Write Your Own Monologues

by betinah on August 11, 2020

by Betina Hershey, director of Garden Players Musical Theater Program for Kids, writer of childrens musicals available at bbbpress, songwriter, band leader, and educator.

Eager for your next big acting moment but stuck at home alone?

We are all writers, and some of us don’t know it yet. If you can talk, you can be an author.

Write your own monologue!

Then perform it. Or give it to someone else to try it out.

Do you struggle with writing things down?

  • Record yourself saying your monologue idea.
  • Listen back.
  • Write down what you said.

See something you want to change?

  • Reorder the lines, rewrite, add, take away.
  • Record yourself again, listen, and write down more favorite lines.
  • Treat this part like a puzzle. Have fun!

Want some help?

  • Get an editor. Professional writers have editors. Editors don’t write for you. Editors help you make sense, have correct grammar, and can offer tips and suggestions. A friend or family member can be your editor.
  • Get a co-writer. Many musicals and songs are co-written. It’s fun to bounce ideas off of a friend or family member. Writing together can help you feel unstuck and be a way to really have fun together! Try it!

Remember, this is your writing experience. You decide what stays, what goes, and how this monologue will sound. It’s your creative journey. Enjoy!

Want a starting point for writing your monologue? Get to know your character first.

  • Answer the character development details below.
  • Then write your monologue using the details.

Character Development

Character Name:
Character’s Habitat:
Where the Character Lives:
Character’s Family:
Character’s Job / Employment:
Character’s Hobby:
Character’s Greatest Wish:
Character’s Deepest Fear:
Character’s MIB (Most Important Being, Thing, or Idea):
Character’s Gesture/Behavior:
Character Monologue (using the details from above, create a character monologue talking to someone or something. You could be writing a letter, talking to the stars, talking to your MIB, etc. Use your gesture/behavior)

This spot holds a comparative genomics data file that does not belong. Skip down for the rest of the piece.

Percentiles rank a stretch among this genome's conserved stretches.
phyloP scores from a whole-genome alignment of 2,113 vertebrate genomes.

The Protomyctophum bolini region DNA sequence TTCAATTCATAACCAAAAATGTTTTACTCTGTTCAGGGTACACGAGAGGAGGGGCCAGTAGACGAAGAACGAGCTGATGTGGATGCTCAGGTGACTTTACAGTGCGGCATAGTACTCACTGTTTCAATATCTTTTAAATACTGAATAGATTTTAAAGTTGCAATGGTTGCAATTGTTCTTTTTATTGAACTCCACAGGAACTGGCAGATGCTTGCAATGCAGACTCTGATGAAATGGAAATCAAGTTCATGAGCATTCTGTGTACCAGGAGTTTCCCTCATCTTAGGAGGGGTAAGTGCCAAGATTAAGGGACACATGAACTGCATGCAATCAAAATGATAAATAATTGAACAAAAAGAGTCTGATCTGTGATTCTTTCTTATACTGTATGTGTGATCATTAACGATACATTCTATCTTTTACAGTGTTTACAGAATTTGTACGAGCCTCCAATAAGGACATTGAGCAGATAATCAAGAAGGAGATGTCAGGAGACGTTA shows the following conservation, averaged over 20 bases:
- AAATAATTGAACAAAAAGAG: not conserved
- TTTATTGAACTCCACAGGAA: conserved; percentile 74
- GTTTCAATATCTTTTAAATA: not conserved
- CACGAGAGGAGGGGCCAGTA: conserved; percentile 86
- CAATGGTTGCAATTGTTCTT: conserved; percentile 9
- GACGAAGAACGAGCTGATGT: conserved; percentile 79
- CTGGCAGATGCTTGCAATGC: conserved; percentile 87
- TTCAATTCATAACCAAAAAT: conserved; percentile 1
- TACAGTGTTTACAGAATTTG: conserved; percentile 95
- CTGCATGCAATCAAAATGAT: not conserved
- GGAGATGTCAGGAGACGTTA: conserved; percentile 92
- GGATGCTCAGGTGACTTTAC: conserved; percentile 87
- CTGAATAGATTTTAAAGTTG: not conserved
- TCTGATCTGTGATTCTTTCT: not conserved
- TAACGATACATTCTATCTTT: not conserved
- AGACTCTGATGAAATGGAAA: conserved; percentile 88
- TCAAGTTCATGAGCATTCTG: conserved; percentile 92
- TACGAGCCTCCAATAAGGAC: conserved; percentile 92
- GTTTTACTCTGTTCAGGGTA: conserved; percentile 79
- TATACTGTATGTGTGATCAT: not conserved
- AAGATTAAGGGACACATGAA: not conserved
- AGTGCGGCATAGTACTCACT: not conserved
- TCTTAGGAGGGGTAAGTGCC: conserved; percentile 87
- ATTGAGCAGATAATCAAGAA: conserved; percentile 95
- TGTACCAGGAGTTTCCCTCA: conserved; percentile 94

Example

Character Name: Hofmann
Character’s Place (Habitat): a clearing in a forest on Coco Island
Character’s Home: A small hut in a small village
Character’s Family: Brother, sister, grandmother
Character’s Work (Job, Chore, Task): Taking care of younger brother and sister
Character’s Hobby: Playing the flute and basket weaving
Character’s Greatest Wish: To see the world
Character’s Deepest Fear: Always being stuck in one small village
Character’s MIB (Most Important Being, Thing, or Idea): My dog Perriwinkle
Character’s Gesture/Behavior: Taking a deep breath and looking up at the stars
Character Monologue (using the answers from above)
(talking to the stars) Oh, bright star, how I long to travel where you are! My name is Hofmann. I live in a small hut in a small village in the middle of a forest on Coco Island. Every day I take care of my brother and my sister while my grandmother is meeting with the other grand elders of the village. It is a lot of work keeping them out of trouble but we do love climbing trees. When they take a nap, I get a moment to myself. That’s when I take out my flute and play little melodies I’ve heard the birds singing. Someday I’m going to explore the world. Maybe even visit you up in the sky. I don’t know how. No one has ever left this little village. My dog Perriwinkle is always barking at the trees. I think Perriwinkle wants to see the world, too. Takes a deep breath, looks up at the stars.) Yes, someday I’m going to see the world!

Now get ready to perform and share your monologue!

  • come up with a set (it could be as easy as a blank wall, or a picture you draw on big paper)
  • a costume (maybe a scarf you drape around yourself, or get out the tin foil or silver masking tape for a sci-fi costume piece, cut some colorful construction paper for dragon wings)
  • take a video of your monologue. Don’t be afraid to redo. Professional movie scenes are almost never done in one take, or even 10 takes, so keep perfecting until you have the performance you think works best.
  • meet friends or family on Zoom, GoogleMeet, Skype, FaceTime, etc, and read your monologue to them or share the video using screen share
  • get others excited about performing it, too… create a monologue video challenge among your friends
  • get others excited about writing their own monologues… like a book club, you can create a monologue writing club

Done already? Keep going!

  • Create many different characters, each time coming up with completely different details and a completely different monologue.
  • Stick with one character and write many different monologues. Write one that focuses on each detail of the character development you filled out. Create a story line and write monologues for the beginning, middle and end moments.

Go where your imagination will take you.

Explore.

Have fun.

I know I do, and you can, too!

 

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